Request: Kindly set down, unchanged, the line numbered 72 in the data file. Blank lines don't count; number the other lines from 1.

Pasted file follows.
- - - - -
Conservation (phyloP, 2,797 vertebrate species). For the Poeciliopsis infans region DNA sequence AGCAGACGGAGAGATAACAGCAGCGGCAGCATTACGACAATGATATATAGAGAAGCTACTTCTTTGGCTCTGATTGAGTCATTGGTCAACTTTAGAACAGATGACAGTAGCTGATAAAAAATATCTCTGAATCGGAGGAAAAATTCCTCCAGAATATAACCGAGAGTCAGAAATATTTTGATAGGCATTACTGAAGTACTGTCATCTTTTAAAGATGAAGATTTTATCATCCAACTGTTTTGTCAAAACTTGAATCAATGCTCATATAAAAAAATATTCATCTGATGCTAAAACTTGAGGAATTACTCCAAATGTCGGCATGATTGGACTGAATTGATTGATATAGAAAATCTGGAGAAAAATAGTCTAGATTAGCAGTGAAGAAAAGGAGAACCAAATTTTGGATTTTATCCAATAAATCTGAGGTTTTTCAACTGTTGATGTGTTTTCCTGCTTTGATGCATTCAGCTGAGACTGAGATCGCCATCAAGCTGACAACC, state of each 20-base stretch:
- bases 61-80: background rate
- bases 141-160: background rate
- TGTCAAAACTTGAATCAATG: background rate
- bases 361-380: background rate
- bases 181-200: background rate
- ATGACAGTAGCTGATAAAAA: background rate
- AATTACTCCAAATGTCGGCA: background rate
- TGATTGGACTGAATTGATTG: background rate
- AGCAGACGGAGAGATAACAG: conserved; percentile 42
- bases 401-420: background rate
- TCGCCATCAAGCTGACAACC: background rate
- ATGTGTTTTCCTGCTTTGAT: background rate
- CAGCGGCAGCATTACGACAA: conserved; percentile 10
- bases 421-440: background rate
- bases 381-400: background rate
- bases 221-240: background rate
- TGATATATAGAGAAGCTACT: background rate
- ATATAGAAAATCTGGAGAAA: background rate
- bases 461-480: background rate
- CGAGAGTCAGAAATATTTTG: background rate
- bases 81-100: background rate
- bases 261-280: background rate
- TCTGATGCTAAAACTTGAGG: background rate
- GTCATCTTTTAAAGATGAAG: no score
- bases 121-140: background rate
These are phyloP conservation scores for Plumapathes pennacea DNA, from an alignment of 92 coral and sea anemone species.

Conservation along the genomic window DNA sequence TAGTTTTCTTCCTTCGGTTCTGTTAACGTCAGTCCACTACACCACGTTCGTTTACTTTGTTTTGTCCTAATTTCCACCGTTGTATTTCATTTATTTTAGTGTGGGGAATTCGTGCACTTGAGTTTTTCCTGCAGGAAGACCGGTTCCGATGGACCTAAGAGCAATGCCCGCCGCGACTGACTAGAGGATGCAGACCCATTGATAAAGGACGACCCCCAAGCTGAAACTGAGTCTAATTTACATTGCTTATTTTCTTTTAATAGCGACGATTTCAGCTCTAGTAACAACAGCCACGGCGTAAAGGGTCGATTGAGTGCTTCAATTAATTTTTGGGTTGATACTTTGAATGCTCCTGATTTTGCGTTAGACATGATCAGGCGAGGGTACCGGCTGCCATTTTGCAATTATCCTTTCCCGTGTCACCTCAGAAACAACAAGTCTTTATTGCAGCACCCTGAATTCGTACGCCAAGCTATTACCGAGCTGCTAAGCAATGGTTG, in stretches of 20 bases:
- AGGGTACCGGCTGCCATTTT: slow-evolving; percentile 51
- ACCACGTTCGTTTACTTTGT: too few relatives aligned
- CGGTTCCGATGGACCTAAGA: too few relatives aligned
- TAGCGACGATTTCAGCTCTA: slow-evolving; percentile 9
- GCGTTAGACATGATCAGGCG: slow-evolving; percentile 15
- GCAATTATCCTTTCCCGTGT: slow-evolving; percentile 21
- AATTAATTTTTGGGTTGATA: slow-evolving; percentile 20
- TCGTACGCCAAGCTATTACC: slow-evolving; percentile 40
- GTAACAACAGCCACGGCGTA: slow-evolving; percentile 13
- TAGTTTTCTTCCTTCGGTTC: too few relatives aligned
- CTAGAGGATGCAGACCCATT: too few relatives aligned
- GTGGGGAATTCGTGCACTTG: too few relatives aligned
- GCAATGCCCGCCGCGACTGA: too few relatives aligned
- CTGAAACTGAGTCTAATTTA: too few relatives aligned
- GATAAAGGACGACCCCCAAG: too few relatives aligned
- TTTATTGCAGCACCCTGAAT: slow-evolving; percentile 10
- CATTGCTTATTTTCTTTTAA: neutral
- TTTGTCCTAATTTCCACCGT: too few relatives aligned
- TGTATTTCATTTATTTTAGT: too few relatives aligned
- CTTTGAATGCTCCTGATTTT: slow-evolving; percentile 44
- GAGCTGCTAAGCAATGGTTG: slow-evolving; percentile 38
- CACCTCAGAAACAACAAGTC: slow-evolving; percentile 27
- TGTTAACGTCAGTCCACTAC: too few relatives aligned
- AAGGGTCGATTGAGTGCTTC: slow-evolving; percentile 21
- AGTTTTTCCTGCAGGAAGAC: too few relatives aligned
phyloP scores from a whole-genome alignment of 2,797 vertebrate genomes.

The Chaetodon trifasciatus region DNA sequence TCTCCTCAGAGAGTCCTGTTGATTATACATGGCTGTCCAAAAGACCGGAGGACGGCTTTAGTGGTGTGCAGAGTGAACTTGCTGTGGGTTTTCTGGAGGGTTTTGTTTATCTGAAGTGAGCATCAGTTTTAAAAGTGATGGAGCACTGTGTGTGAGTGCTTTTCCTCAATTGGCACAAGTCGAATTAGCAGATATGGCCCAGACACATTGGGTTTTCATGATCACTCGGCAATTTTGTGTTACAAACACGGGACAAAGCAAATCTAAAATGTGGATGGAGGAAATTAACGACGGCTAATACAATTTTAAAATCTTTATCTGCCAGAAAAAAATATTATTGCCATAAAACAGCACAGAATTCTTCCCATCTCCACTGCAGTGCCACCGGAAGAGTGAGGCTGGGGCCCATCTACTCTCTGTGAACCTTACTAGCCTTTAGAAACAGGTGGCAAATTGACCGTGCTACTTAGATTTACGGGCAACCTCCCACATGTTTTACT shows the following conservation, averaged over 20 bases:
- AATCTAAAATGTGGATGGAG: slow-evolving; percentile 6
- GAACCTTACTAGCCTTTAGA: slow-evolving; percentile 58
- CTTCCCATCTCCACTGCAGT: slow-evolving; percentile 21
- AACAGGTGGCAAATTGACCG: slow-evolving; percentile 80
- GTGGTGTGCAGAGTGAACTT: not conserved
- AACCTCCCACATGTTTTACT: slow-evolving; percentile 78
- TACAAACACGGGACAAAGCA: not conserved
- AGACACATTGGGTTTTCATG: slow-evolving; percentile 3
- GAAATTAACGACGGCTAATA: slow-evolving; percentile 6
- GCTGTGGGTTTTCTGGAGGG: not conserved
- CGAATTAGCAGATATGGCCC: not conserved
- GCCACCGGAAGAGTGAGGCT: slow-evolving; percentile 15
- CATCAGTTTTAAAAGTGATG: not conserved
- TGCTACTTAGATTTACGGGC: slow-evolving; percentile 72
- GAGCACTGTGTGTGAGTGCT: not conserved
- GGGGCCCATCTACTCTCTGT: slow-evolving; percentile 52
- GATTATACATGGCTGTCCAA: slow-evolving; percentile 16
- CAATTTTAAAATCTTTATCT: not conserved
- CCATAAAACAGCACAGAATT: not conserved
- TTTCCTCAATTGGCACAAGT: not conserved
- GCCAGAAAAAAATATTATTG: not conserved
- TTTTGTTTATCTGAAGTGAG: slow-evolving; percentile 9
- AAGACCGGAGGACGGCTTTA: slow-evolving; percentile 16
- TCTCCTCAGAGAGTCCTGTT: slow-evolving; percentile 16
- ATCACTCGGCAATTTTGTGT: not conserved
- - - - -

- GATTATACATGGCTGTCCAA: slow-evolving; percentile 16